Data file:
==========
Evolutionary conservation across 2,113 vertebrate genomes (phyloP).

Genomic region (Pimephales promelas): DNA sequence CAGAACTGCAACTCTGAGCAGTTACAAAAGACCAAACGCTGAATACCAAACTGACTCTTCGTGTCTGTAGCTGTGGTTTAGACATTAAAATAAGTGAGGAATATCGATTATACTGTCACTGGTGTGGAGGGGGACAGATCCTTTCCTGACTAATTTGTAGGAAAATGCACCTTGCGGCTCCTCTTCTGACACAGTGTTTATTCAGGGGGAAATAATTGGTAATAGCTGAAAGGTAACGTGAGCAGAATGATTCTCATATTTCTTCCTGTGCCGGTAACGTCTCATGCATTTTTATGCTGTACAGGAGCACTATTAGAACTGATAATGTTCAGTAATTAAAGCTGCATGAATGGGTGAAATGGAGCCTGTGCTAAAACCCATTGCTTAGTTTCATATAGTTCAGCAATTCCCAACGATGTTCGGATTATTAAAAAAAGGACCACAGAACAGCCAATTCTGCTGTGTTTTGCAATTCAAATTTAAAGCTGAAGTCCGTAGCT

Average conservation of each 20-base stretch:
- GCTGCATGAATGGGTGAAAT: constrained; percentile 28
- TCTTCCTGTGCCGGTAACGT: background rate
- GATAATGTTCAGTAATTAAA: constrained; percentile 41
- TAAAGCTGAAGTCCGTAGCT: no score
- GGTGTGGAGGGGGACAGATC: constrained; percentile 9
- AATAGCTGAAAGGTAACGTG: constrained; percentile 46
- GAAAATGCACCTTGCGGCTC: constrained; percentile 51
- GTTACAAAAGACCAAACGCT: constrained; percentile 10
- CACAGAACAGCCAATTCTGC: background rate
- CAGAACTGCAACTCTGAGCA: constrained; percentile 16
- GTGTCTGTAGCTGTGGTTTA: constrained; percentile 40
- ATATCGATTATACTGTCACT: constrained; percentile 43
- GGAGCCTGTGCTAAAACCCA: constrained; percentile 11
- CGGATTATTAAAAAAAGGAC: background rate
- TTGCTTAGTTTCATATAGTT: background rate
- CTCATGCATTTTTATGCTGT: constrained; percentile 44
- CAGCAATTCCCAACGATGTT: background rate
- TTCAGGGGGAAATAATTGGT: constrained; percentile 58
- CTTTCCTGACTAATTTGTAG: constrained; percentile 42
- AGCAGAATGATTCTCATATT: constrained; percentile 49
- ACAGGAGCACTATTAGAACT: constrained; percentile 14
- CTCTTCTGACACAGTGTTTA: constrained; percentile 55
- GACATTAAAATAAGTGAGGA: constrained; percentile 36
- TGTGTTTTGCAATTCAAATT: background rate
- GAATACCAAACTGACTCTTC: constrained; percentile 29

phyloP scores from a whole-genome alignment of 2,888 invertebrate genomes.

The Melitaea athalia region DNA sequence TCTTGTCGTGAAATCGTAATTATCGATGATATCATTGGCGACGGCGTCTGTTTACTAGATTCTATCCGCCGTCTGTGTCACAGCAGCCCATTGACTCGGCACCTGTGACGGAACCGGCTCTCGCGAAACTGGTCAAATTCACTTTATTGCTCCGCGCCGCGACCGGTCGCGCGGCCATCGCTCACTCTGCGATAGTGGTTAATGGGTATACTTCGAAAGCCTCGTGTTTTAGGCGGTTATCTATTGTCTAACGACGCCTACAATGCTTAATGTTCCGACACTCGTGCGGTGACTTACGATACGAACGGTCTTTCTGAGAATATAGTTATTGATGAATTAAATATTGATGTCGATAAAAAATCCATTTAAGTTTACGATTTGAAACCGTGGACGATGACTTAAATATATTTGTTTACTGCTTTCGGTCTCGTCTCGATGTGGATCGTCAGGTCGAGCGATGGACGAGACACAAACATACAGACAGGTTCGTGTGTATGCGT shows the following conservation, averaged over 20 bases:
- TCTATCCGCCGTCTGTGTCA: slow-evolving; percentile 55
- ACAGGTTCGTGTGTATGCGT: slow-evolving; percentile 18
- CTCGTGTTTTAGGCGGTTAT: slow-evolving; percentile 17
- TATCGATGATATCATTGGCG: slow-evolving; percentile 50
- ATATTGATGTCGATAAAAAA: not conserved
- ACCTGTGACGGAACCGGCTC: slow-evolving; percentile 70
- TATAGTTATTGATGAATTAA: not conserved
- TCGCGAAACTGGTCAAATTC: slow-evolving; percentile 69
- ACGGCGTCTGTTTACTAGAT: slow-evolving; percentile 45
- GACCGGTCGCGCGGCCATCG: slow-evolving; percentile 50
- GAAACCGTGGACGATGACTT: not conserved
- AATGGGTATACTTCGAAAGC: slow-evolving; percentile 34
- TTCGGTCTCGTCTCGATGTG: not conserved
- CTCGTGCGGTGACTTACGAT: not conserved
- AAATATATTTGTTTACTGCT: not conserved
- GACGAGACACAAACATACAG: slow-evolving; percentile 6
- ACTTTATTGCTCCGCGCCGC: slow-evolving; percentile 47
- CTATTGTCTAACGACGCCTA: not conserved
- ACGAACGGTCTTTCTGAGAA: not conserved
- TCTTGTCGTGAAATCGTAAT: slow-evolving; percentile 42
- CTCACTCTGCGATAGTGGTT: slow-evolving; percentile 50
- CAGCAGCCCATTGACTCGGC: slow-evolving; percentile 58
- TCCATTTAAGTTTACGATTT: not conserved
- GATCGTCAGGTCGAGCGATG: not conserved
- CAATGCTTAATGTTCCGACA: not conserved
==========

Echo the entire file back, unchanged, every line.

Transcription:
Evolutionary conservation across 2,113 vertebrate genomes (phyloP).

Genomic region (Pimephales promelas): DNA sequence CAGAACTGCAACTCTGAGCAGTTACAAAAGACCAAACGCTGAATACCAAACTGACTCTTCGTGTCTGTAGCTGTGGTTTAGACATTAAAATAAGTGAGGAATATCGATTATACTGTCACTGGTGTGGAGGGGGACAGATCCTTTCCTGACTAATTTGTAGGAAAATGCACCTTGCGGCTCCTCTTCTGACACAGTGTTTATTCAGGGGGAAATAATTGGTAATAGCTGAAAGGTAACGTGAGCAGAATGATTCTCATATTTCTTCCTGTGCCGGTAACGTCTCATGCATTTTTATGCTGTACAGGAGCACTATTAGAACTGATAATGTTCAGTAATTAAAGCTGCATGAATGGGTGAAATGGAGCCTGTGCTAAAACCCATTGCTTAGTTTCATATAGTTCAGCAATTCCCAACGATGTTCGGATTATTAAAAAAAGGACCACAGAACAGCCAATTCTGCTGTGTTTTGCAATTCAAATTTAAAGCTGAAGTCCGTAGCT

Average conservation of each 20-base stretch:
- GCTGCATGAATGGGTGAAAT: constrained; percentile 28
- TCTTCCTGTGCCGGTAACGT: background rate
- GATAATGTTCAGTAATTAAA: constrained; percentile 41
- TAAAGCTGAAGTCCGTAGCT: no score
- GGTGTGGAGGGGGACAGATC: constrained; percentile 9
- AATAGCTGAAAGGTAACGTG: constrained; percentile 46
- GAAAATGCACCTTGCGGCTC: constrained; percentile 51
- GTTACAAAAGACCAAACGCT: constrained; percentile 10
- CACAGAACAGCCAATTCTGC: background rate
- CAGAACTGCAACTCTGAGCA: constrained; percentile 16
- GTGTCTGTAGCTGTGGTTTA: constrained; percentile 40
- ATATCGATTATACTGTCACT: constrained; percentile 43
- GGAGCCTGTGCTAAAACCCA: constrained; percentile 11
- CGGATTATTAAAAAAAGGAC: background rate
- TTGCTTAGTTTCATATAGTT: background rate
- CTCATGCATTTTTATGCTGT: constrained; percentile 44
- CAGCAATTCCCAACGATGTT: background rate
- TTCAGGGGGAAATAATTGGT: constrained; percentile 58
- CTTTCCTGACTAATTTGTAG: constrained; percentile 42
- AGCAGAATGATTCTCATATT: constrained; percentile 49
- ACAGGAGCACTATTAGAACT: constrained; percentile 14
- CTCTTCTGACACAGTGTTTA: constrained; percentile 55
- GACATTAAAATAAGTGAGGA: constrained; percentile 36
- TGTGTTTTGCAATTCAAATT: background rate
- GAATACCAAACTGACTCTTC: constrained; percentile 29

phyloP scores from a whole-genome alignment of 2,888 invertebrate genomes.

The Melitaea athalia region DNA sequence TCTTGTCGTGAAATCGTAATTATCGATGATATCATTGGCGACGGCGTCTGTTTACTAGATTCTATCCGCCGTCTGTGTCACAGCAGCCCATTGACTCGGCACCTGTGACGGAACCGGCTCTCGCGAAACTGGTCAAATTCACTTTATTGCTCCGCGCCGCGACCGGTCGCGCGGCCATCGCTCACTCTGCGATAGTGGTTAATGGGTATACTTCGAAAGCCTCGTGTTTTAGGCGGTTATCTATTGTCTAACGACGCCTACAATGCTTAATGTTCCGACACTCGTGCGGTGACTTACGATACGAACGGTCTTTCTGAGAATATAGTTATTGATGAATTAAATATTGATGTCGATAAAAAATCCATTTAAGTTTACGATTTGAAACCGTGGACGATGACTTAAATATATTTGTTTACTGCTTTCGGTCTCGTCTCGATGTGGATCGTCAGGTCGAGCGATGGACGAGACACAAACATACAGACAGGTTCGTGTGTATGCGT shows the following conservation, averaged over 20 bases:
- TCTATCCGCCGTCTGTGTCA: slow-evolving; percentile 55
- ACAGGTTCGTGTGTATGCGT: slow-evolving; percentile 18
- CTCGTGTTTTAGGCGGTTAT: slow-evolving; percentile 17
- TATCGATGATATCATTGGCG: slow-evolving; percentile 50
- ATATTGATGTCGATAAAAAA: not conserved
- ACCTGTGACGGAACCGGCTC: slow-evolving; percentile 70
- TATAGTTATTGATGAATTAA: not conserved
- TCGCGAAACTGGTCAAATTC: slow-evolving; percentile 69
- ACGGCGTCTGTTTACTAGAT: slow-evolving; percentile 45
- GACCGGTCGCGCGGCCATCG: slow-evolving; percentile 50
- GAAACCGTGGACGATGACTT: not conserved
- AATGGGTATACTTCGAAAGC: slow-evolving; percentile 34
- TTCGGTCTCGTCTCGATGTG: not conserved
- CTCGTGCGGTGACTTACGAT: not conserved
- AAATATATTTGTTTACTGCT: not conserved
- GACGAGACACAAACATACAG: slow-evolving; percentile 6
- ACTTTATTGCTCCGCGCCGC: slow-evolving; percentile 47
- CTATTGTCTAACGACGCCTA: not conserved
- ACGAACGGTCTTTCTGAGAA: not conserved
- TCTTGTCGTGAAATCGTAAT: slow-evolving; percentile 42
- CTCACTCTGCGATAGTGGTT: slow-evolving; percentile 50
- CAGCAGCCCATTGACTCGGC: slow-evolving; percentile 58
- TCCATTTAAGTTTACGATTT: not conserved
- GATCGTCAGGTCGAGCGATG: not conserved
- CAATGCTTAATGTTCCGACA: not conserved